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Why It Doesn’t Matter Who Invented Bitcoin

4 minute read

Every business news outlet wants to be the one to unmask the inventor of Bitcoin, who is known by the pseudonym Satoshi Nakamoto. Newsweek tried it in 2014, with disastrous results. A new book about bitcoin by a New York Times writer points to someone else. And now both Wired and Gizmodo are reporting that they’ve identified the real person (or people: Gizmodo suggests it was two men, one of whom is now deceased).

The two publications both point to Craig Steve Wright, an Australian man whose home and office were raided by Australian Federal Police just last night. The evidence is compelling, and they may be right. Or they may be wrong—Vice suggests that some of the “evidence” is problematic and points to a hoax.

The irony of all this sleuthing to reveal Satoshi’s identity is that it doesn’t matter one bit.

It doesn’t matter who invented bitcoin, the controversial but fast-growing digital currency and its underlying technology. It doesn’t matter for the future of the technology, and it doesn’t matter to most of its biggest supporters anymore.

Bitcoin is decentralized, which means it doesn’t need Satoshi to continue. And it is an open-source technology, which means that anyone can suggest tweaks to the code—and over the years, many people have. Those who do not know much about bitcoin as a technology may not even realize that you can view its source code right on GitHub, a network where developers can work together on open-source projects.

The bitcoin “project” has had nearly 10,000 “commits” (accepted modifications to the code) by nearly 400 different contributors. In fact, the vast majority of the source code on bitcoin’s software is no longer the original code written by Satoshi, who published a paper describing the idea for bitcoin in 2008 and introduced the software in 2009. Estimates vary on how much of the original code remains, but a popular figure is just 20%.

“Satoshi is quite irrelevant at this point,” says Peter Van Valkenburgh, research director at Coin Center, a digital-currency policy organization. “That gets lost too often when we have these news cycles over a new possible Satoshi. But it makes sense that it gets lost, because your average reader who only reads about bitcoin occasionally, they don’t understand open-source software and how that process works.”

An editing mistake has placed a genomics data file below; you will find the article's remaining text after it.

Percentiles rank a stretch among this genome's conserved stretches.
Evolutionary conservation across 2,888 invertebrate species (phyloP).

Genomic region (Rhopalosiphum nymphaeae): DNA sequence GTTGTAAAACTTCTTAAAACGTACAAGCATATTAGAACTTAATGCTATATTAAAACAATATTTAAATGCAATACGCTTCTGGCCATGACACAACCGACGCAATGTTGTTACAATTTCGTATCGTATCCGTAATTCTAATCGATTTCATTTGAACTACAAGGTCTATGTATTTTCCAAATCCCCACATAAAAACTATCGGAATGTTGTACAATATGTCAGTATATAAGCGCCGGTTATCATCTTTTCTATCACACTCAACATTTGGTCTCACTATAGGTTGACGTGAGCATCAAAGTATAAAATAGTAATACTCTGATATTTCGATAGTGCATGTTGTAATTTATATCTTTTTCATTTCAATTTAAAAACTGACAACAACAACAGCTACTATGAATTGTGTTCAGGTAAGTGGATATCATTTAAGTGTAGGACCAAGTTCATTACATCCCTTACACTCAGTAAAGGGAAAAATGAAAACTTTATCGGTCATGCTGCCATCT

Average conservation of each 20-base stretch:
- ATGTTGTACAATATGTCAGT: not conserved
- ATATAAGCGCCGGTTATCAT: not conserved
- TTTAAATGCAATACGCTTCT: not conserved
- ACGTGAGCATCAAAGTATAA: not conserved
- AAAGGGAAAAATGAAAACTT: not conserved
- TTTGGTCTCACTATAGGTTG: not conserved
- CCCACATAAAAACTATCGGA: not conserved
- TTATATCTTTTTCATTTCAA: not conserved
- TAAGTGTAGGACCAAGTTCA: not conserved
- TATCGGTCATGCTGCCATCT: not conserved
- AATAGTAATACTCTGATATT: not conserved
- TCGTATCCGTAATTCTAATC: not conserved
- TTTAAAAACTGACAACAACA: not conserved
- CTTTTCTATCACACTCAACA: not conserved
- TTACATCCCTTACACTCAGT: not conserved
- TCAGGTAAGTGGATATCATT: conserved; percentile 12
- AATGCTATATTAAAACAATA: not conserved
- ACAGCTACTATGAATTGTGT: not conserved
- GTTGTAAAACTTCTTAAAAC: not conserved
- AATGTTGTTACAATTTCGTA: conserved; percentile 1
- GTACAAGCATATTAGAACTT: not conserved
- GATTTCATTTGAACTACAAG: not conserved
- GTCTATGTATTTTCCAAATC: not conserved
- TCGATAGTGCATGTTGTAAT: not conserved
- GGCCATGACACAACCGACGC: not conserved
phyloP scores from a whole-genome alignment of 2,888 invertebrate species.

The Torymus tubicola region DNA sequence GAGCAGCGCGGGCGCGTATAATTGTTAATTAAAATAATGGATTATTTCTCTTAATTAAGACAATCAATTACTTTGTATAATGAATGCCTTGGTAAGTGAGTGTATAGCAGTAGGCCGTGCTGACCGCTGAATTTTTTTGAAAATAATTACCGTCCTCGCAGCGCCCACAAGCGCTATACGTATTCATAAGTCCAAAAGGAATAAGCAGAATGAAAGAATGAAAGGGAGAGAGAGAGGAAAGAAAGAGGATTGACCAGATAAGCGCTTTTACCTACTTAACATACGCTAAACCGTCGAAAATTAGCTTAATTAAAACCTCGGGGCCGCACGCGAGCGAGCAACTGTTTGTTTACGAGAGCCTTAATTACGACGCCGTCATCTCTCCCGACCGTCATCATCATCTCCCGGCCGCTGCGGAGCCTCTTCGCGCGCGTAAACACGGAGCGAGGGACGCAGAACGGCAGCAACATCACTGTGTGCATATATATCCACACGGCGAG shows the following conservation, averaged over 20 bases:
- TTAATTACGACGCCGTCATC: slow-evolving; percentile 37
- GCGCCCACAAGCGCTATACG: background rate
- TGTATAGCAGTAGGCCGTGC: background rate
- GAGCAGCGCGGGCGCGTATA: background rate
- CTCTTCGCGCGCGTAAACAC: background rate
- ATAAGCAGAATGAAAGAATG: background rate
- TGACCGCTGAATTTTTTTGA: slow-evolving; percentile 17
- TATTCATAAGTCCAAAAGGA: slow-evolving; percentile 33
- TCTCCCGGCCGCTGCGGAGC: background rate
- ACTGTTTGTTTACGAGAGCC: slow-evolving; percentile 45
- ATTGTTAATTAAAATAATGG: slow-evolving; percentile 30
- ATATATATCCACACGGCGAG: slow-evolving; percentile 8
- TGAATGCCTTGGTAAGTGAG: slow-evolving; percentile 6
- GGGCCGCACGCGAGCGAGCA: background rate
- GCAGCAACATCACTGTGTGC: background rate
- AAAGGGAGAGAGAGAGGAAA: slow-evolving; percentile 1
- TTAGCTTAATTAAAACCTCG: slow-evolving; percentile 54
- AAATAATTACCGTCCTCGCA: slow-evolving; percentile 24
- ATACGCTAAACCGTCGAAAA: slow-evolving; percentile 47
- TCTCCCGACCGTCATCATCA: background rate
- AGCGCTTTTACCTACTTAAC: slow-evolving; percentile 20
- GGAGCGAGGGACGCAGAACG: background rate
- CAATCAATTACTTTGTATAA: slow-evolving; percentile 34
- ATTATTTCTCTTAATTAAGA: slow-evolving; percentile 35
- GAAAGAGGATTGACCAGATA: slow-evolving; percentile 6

There are a lot of complexities to understanding the digital currency. For example, some major companies and banks have recently expressed excitement over the blockchain, the decentralized public ledger where all bitcoin transactions are recorded, while also simultaneously voicing apathy toward bitcoin, the currency. But some people in the bitcoin space have derided that as a trendy sound bite that doesn’t actually make much sense, because bitcoin the currency is needed (miners add transactions to the chain as “blocks”) to power the bitcoin blockchain.

While the identity of Satoshi doesn’t much matter anymore, the actions of the person behind the pseudonym do. Satoshi owns a large number of bitcoins, and if a large supply is moved at once it could trigger a larger selloff. “If those coins started to move to other addresses, the price of bitcoin would likely drop significantly,” says Dan Held, founder of ZeroBlock, a bitcoin trading platform that Blockchain.info acquired in 2013. “Personally, I believe Satoshi destroyed his private keys [Author’s note: cryptographic I.D. cards], as he realized that cashing out his holdings would expose his identity and negatively impact the value of bitcoin.”

In general, bitcoin is an industry with a still-developing reputation, and the reputation continues to be damaged by salacious coverage of bitcoin-related crime. Just last week, the SEC charged two bitcoin mining companies with operating a Ponzi scheme, for example.

Many of the businesspeople and investors that believe in bitcoin like to argue that it doesn’t matter what the Average Joe on the street thinks about bitcoin for it to succeed. But that isn’t completely true: Too many (uninformed) people still think the currency is a scam, and that’s a limit to mass adoption.

Headlines about the identity of Satoshi Nakamoto are arguably neutral and have no positive or negative impact on the reputation of bitcoin. But they are a distraction.

This article originally appeared on Fortune.com

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